New trail like a metropolitan Bibbulmun track, says mayor
THE Whadjuk trail network will give the metropolitan area its own version of the Bibbulmun track, says Cambridge Mayor Keri Shannon.
Yange Kep Bidi, which starts at Freshwater Bay on the Swan River foreshore and finishes at Lake Monger, was recently opened to the public and at 21.2km in length, is the longest of the three connected trails.
The network is an initiative of community groups from the Western Suburbs Regional Organisation of Councils.
Ms Shannon said it was fundamental for local governments to acknowledge and celebrate places that are culturally significant to Aboriginal people.
“Personally, I’ve always thought that it should be celebrated and that’s how you can entrench it in your history,” she said.
“I think it’s a really valuable thing to do and it’s a nice way of layering that history and getting an affinity with that history.
“It’s a bit like the Bibbulmun track, kind of like a metropolitan Bibbulmun track.”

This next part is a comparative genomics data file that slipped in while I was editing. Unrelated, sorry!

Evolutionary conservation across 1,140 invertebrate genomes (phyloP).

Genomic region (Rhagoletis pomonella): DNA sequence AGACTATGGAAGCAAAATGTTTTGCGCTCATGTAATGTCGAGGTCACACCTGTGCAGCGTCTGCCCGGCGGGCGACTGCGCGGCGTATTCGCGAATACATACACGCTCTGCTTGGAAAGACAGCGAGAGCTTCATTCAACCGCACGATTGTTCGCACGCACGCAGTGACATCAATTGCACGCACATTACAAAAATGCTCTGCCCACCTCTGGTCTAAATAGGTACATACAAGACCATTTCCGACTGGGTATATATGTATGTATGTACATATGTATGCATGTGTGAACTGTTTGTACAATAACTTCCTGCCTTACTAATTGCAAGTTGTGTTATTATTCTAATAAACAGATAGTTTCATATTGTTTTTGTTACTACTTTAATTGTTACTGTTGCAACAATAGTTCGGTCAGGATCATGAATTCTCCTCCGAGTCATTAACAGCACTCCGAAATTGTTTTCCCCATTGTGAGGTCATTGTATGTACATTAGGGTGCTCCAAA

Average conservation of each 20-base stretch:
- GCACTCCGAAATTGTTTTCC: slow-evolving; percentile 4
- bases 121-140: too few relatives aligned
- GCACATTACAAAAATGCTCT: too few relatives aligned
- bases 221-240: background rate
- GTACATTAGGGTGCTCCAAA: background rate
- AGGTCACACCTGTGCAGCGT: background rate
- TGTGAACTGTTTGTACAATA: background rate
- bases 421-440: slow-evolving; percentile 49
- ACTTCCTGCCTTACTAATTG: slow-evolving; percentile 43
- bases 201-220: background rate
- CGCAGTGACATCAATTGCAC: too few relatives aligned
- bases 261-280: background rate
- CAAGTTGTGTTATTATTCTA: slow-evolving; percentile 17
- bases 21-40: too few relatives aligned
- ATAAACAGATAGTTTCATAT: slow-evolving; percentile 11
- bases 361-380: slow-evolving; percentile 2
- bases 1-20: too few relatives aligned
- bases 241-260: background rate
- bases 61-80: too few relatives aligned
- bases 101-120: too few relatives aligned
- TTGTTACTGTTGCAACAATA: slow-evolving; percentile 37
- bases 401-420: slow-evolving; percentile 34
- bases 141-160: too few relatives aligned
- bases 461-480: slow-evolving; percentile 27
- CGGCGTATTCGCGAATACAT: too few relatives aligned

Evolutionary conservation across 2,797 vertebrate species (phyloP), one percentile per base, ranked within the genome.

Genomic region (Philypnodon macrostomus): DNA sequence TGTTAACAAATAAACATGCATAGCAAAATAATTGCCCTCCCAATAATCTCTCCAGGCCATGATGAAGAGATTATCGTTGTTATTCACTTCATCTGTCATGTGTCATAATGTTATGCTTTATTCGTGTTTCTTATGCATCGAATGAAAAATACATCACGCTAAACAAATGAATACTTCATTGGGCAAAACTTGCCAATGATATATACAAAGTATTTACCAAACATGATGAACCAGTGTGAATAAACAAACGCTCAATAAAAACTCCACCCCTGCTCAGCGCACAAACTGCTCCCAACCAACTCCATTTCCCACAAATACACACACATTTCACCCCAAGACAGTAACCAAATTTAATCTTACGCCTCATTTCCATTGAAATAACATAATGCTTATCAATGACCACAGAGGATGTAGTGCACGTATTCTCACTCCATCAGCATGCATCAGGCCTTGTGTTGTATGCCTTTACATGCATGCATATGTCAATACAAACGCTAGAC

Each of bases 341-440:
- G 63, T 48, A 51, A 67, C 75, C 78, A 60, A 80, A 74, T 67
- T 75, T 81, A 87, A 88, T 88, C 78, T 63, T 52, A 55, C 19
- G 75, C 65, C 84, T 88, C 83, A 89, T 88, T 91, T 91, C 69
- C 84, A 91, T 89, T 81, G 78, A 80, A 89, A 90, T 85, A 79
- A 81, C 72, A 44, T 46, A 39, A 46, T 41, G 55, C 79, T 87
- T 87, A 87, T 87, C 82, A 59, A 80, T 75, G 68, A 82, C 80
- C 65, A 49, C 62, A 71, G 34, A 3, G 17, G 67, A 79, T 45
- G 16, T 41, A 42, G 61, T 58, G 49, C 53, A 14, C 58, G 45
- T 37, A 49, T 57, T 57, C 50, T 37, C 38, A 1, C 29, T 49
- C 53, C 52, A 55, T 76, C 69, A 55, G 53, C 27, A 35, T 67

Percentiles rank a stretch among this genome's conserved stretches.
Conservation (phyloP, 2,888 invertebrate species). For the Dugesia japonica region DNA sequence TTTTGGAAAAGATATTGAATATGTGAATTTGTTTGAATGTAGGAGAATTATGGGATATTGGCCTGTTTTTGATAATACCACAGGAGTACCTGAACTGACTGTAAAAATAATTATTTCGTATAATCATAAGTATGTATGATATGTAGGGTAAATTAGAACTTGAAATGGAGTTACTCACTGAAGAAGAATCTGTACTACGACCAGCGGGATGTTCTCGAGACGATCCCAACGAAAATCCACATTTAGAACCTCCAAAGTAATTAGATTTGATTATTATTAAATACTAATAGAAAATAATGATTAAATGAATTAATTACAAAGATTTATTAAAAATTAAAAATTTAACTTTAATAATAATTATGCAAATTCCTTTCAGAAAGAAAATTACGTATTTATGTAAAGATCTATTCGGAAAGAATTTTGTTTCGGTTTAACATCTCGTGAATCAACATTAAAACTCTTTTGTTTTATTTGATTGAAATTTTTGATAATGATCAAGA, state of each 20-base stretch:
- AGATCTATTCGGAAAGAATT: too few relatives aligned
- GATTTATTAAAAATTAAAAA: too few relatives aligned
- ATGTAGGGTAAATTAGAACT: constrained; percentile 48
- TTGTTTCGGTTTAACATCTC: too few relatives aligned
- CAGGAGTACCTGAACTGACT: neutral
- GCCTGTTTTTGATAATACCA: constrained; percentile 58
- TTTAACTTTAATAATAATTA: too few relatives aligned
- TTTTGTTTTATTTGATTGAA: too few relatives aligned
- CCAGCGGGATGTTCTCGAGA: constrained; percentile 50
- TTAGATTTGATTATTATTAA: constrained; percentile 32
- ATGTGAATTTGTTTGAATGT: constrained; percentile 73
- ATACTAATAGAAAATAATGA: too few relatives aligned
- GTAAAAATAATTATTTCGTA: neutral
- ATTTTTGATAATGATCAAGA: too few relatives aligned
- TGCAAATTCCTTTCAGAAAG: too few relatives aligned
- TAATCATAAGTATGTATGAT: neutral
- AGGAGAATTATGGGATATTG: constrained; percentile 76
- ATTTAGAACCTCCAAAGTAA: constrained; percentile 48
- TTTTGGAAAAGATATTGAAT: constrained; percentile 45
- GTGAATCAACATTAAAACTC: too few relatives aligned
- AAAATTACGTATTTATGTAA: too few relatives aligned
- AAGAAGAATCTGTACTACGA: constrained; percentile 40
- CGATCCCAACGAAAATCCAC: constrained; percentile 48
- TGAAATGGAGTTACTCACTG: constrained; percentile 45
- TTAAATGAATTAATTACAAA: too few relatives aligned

Ms Shannon said the network would encourage people to get outdoors and get active.
“This is about using your leisure to make the most of your natural environment and I think it is a really nice way of doing that,” she said.
“It is lovely that all the councils have got together and made the trail.”
The trails link remnant bushland, heritage trails and significant Aboriginal sites.
While the trails celebrate heritage, they are also up to date with current technology and make use of an app that provides information to walkers on specific sites.
Cambridge Mayor Keri Shannon at the end of the new Whadjuk trail.